International Adoption

The birth of a girl has never been a cause for celebration in China, and
stories of

peasant farmers drowning newborn girls in buckets of water have been
commonplace for

centuries. Now, however, as a direct result of the one-child policy, the
number of baby

girls being abandoned, aborted, or dumped on orphanage steps is
unprecedented.


Adopting Internationally

Adoption is procedure by which people legally assume the role of parents
for a
person who is not their biological child. Adopted children become full
members of
their adopted family and have the same legal status as biological children.
Although
the majority of people who adopt are married couples, many single people
also adopt.
Many people seek to adopt when they discover that they cannot give birth to
biological children. Others adopt children to add new members to a family
that
includes biological children. Many people adopt simply to give a home and
family to
children who might not otherwise have them. Likewise, children become
available for
adoption for a variety of reasons. Some children are orphans. Some
biological
parents make arrangements for their children to be adopted because they
cannot care
for them due to illness or personal problems. Other children are abandoned
by their
biological parents (Adoption, CD-ROM).
Adoption is a common practice throughout the world and throughout history.
However, laws regulating adoption vary from country to country. People
seeking to
adopt in a country other than the one in which they live, a process known as
international adoption, should familiarize themselves with the laws of that
country.
Similarly, although every province recognizes adoption, provincial laws
regarding
specific aspects of adoption vary.
INTERNATIONAL ADOPTION
A significant number of people seek to adopt children from other countries,
a
process known as international adoption. People seek to adopt abroad for
many
1
reasons. Many people want to adopt an infant or a very young child. Some
also
hope to adopt children who share their ethnic heritage. Such prospective
parents may
find a shortage of suitable children available for adoption in Canada.
Publicity
regarding the availability of infants in a particular country also
encourages some
people to seek to adopt there. Many people adopt abroad because of
anxieties
regarding domestic adoptions, especially fears that the birth mother will
refuse to
proceed with an arranged adoption after she gives birth to the child. In a
few,
well-publicized cases in the United States, biological parents have
attempted to
reclaim their child years after it was adopted, adding to the worries of
prospective
parents (Adoption Services, Internet).
Three methods can be used for international adoption. The majority of
prospective adoptive parents use an adoption agency. Others consult
adoption
facilitators in Canada. Some prospective parents choose to establish direct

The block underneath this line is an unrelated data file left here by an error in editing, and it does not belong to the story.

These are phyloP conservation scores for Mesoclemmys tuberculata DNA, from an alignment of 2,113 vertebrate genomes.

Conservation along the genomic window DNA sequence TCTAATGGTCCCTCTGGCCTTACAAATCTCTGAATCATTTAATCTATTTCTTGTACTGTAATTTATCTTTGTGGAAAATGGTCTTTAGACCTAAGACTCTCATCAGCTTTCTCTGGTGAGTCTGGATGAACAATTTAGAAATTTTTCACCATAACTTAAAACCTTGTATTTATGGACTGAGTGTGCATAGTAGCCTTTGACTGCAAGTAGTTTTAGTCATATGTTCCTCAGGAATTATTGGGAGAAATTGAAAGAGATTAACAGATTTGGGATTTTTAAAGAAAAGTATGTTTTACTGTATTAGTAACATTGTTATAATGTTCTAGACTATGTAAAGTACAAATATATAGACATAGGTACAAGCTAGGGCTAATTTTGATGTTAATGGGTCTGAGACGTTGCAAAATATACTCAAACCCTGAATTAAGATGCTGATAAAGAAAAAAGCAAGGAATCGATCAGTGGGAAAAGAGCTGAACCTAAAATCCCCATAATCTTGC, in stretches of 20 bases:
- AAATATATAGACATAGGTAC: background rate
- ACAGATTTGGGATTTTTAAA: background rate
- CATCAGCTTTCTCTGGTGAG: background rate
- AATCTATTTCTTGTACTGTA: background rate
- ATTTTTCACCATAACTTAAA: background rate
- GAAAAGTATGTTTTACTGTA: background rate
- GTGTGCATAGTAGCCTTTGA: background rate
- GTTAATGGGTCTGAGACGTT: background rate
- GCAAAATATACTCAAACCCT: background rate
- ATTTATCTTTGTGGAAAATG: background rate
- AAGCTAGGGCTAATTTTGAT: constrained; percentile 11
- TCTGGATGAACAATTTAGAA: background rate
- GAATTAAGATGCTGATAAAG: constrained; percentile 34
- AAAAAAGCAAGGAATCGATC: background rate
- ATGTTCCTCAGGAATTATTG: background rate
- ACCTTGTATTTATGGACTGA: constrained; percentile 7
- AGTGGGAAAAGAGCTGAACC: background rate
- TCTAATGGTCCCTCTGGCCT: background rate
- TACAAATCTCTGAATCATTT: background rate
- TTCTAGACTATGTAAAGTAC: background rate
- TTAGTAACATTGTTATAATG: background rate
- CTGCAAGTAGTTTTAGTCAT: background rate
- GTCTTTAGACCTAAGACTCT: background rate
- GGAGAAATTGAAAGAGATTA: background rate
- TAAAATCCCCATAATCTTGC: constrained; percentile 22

communication with contacts in a particular country. Many
provincial-licensed
adoption agencies place children from other countries. These agencies are
familiar
with the adoption laws of foreign countries and usually maintain contacts in
countries
where many children are waiting to be adopted. Agencies send information
about the
adoptive parents directly to their contacts, who then locate an appropriate
child for
the adoptive parents (Adoption, CD-ROM).
Facilitators in the United States also help prospective parents locate
suitable
children abroad. Facilitators usually have foreign contacts who help
resolve legal
issues pertaining to adoption in a particular country. In some cases,
facilitators travel

2
to other countries and directly assist in adoptions. Prospective parents
can also work
with facilitators in another country or deal directly with foreign
institutions, such as
orphanages (Adoption, CD-ROM).
People who wish to adopt abroad must follow the procedures and requirements
of the Canadian Citizenship and Immigration (CCI). Before an international
adoption
can go forward, the results of a home study and extensive documentation must
be
submitted to both the and the courts in the child\'s country of origin.
Required
documentation usually includes birth certificates, marriage certificates,
letters of
employment, medical letters, and personal references (Americans Adopting,
Internet).
The legal process in the child\'s country of origin results in either a full
and final
adoption or a guardianship, in which the prospective parent is granted
custody of the
child until the adoption is finalized. If a full and final adoption has been
approved in
the child\'s country of origin and the Canadian Citizenship and Immigration
has
permitted the child to enter Canada, parents can usually get a Canadian
birth
certificate and citizenship papers without readopting the child in the
Canada.
However, the Canadian Citizenship and Immigration recommend readopting in
Canada. When a guardianship is established in the child\'s country of
origin,
prospective parents must complete normal pre-adoption procedures, such as a
home
study, in their local county court in order to obtain a visa for the child.
The adoption
must be finalized when the child comes to live in Canada.
All adoptive parents worry about the health of their adopted children. In
many
developing nations and in some countries of Eastern Europe, poor medical
treatment
can lead to health problems among young